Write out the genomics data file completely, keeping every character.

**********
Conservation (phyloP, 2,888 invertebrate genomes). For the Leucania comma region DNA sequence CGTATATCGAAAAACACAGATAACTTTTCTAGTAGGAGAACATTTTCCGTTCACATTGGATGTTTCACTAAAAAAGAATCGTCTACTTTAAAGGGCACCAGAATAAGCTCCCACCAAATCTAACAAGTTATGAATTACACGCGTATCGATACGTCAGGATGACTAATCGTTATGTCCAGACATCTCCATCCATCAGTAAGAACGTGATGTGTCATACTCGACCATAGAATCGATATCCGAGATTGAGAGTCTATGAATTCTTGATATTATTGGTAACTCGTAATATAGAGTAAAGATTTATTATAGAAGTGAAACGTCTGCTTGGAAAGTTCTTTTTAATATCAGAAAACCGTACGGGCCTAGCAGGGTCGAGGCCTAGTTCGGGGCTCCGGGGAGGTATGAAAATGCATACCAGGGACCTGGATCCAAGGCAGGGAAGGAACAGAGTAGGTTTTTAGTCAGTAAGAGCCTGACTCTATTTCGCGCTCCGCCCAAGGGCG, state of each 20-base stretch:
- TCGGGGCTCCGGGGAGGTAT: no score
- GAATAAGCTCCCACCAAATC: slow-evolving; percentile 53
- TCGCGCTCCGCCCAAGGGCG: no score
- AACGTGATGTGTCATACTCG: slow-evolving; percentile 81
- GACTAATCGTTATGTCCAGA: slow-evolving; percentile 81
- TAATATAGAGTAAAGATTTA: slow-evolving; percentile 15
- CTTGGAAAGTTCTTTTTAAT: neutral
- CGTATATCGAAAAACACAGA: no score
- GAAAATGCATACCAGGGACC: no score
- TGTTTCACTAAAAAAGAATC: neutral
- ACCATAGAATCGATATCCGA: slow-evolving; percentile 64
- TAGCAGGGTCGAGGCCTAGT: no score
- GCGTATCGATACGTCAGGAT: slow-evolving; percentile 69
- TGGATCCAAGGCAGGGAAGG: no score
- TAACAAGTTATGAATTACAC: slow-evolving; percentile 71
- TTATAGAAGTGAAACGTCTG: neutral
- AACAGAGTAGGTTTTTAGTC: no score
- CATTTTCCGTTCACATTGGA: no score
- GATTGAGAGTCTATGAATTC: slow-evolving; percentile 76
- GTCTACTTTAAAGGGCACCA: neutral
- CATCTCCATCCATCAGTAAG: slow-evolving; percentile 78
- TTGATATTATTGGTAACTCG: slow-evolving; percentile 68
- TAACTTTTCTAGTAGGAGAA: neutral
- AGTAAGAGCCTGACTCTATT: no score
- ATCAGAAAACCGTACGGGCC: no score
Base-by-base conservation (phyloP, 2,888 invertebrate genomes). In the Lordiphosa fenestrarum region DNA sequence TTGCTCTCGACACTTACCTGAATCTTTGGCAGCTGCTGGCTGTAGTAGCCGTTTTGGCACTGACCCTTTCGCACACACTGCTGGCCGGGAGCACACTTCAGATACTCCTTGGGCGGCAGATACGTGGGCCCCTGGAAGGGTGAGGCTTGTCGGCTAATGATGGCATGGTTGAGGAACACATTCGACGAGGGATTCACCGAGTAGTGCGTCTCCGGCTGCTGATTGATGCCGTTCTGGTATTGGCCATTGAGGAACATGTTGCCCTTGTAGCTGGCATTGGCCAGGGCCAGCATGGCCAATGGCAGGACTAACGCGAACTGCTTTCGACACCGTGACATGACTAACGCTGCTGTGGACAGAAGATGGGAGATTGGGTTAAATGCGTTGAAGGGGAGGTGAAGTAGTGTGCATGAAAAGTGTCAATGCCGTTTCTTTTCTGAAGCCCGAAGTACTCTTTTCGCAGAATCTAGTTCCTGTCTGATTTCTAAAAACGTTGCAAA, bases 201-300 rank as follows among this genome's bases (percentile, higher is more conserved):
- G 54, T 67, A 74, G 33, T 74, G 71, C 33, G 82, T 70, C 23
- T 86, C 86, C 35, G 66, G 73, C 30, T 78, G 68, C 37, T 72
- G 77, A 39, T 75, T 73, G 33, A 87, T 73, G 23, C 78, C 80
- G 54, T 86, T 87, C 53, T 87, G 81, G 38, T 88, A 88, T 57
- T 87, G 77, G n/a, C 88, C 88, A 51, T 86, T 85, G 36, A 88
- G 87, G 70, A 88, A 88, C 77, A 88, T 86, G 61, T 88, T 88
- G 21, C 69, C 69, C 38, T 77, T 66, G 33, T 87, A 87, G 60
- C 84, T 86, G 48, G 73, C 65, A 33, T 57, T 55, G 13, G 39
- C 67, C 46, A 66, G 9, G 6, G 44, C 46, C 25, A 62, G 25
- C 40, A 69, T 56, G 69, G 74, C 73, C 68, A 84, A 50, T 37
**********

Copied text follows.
Conservation (phyloP, 2,888 invertebrate genomes). For the Leucania comma region DNA sequence CGTATATCGAAAAACACAGATAACTTTTCTAGTAGGAGAACATTTTCCGTTCACATTGGATGTTTCACTAAAAAAGAATCGTCTACTTTAAAGGGCACCAGAATAAGCTCCCACCAAATCTAACAAGTTATGAATTACACGCGTATCGATACGTCAGGATGACTAATCGTTATGTCCAGACATCTCCATCCATCAGTAAGAACGTGATGTGTCATACTCGACCATAGAATCGATATCCGAGATTGAGAGTCTATGAATTCTTGATATTATTGGTAACTCGTAATATAGAGTAAAGATTTATTATAGAAGTGAAACGTCTGCTTGGAAAGTTCTTTTTAATATCAGAAAACCGTACGGGCCTAGCAGGGTCGAGGCCTAGTTCGGGGCTCCGGGGAGGTATGAAAATGCATACCAGGGACCTGGATCCAAGGCAGGGAAGGAACAGAGTAGGTTTTTAGTCAGTAAGAGCCTGACTCTATTTCGCGCTCCGCCCAAGGGCG, state of each 20-base stretch:
- TCGGGGCTCCGGGGAGGTAT: no score
- GAATAAGCTCCCACCAAATC: slow-evolving; percentile 53
- TCGCGCTCCGCCCAAGGGCG: no score
- AACGTGATGTGTCATACTCG: slow-evolving; percentile 81
- GACTAATCGTTATGTCCAGA: slow-evolving; percentile 81
- TAATATAGAGTAAAGATTTA: slow-evolving; percentile 15
- CTTGGAAAGTTCTTTTTAAT: neutral
- CGTATATCGAAAAACACAGA: no score
- GAAAATGCATACCAGGGACC: no score
- TGTTTCACTAAAAAAGAATC: neutral
- ACCATAGAATCGATATCCGA: slow-evolving; percentile 64
- TAGCAGGGTCGAGGCCTAGT: no score
- GCGTATCGATACGTCAGGAT: slow-evolving; percentile 69
- TGGATCCAAGGCAGGGAAGG: no score
- TAACAAGTTATGAATTACAC: slow-evolving; percentile 71
- TTATAGAAGTGAAACGTCTG: neutral
- AACAGAGTAGGTTTTTAGTC: no score
- CATTTTCCGTTCACATTGGA: no score
- GATTGAGAGTCTATGAATTC: slow-evolving; percentile 76
- GTCTACTTTAAAGGGCACCA: neutral
- CATCTCCATCCATCAGTAAG: slow-evolving; percentile 78
- TTGATATTATTGGTAACTCG: slow-evolving; percentile 68
- TAACTTTTCTAGTAGGAGAA: neutral
- AGTAAGAGCCTGACTCTATT: no score
- ATCAGAAAACCGTACGGGCC: no score
Base-by-base conservation (phyloP, 2,888 invertebrate genomes). In the Lordiphosa fenestrarum region DNA sequence TTGCTCTCGACACTTACCTGAATCTTTGGCAGCTGCTGGCTGTAGTAGCCGTTTTGGCACTGACCCTTTCGCACACACTGCTGGCCGGGAGCACACTTCAGATACTCCTTGGGCGGCAGATACGTGGGCCCCTGGAAGGGTGAGGCTTGTCGGCTAATGATGGCATGGTTGAGGAACACATTCGACGAGGGATTCACCGAGTAGTGCGTCTCCGGCTGCTGATTGATGCCGTTCTGGTATTGGCCATTGAGGAACATGTTGCCCTTGTAGCTGGCATTGGCCAGGGCCAGCATGGCCAATGGCAGGACTAACGCGAACTGCTTTCGACACCGTGACATGACTAACGCTGCTGTGGACAGAAGATGGGAGATTGGGTTAAATGCGTTGAAGGGGAGGTGAAGTAGTGTGCATGAAAAGTGTCAATGCCGTTTCTTTTCTGAAGCCCGAAGTACTCTTTTCGCAGAATCTAGTTCCTGTCTGATTTCTAAAAACGTTGCAAA, bases 201-300 rank as follows among this genome's bases (percentile, higher is more conserved):
- G 54, T 67, A 74, G 33, T 74, G 71, C 33, G 82, T 70, C 23
- T 86, C 86, C 35, G 66, G 73, C 30, T 78, G 68, C 37, T 72
- G 77, A 39, T 75, T 73, G 33, A 87, T 73, G 23, C 78, C 80
- G 54, T 86, T 87, C 53, T 87, G 81, G 38, T 88, A 88, T 57
- T 87, G 77, G n/a, C 88, C 88, A 51, T 86, T 85, G 36, A 88
- G 87, G 70, A 88, A 88, C 77, A 88, T 86, G 61, T 88, T 88
- G 21, C 69, C 69, C 38, T 77, T 66, G 33, T 87, A 87, G 60
- C 84, T 86, G 48, G 73, C 65, A 33, T 57, T 55, G 13, G 39
- C 67, C 46, A 66, G 9, G 6, G 44, C 46, C 25, A 62, G 25
- C 40, A 69, T 56, G 69, G 74, C 73, C 68, A 84, A 50, T 37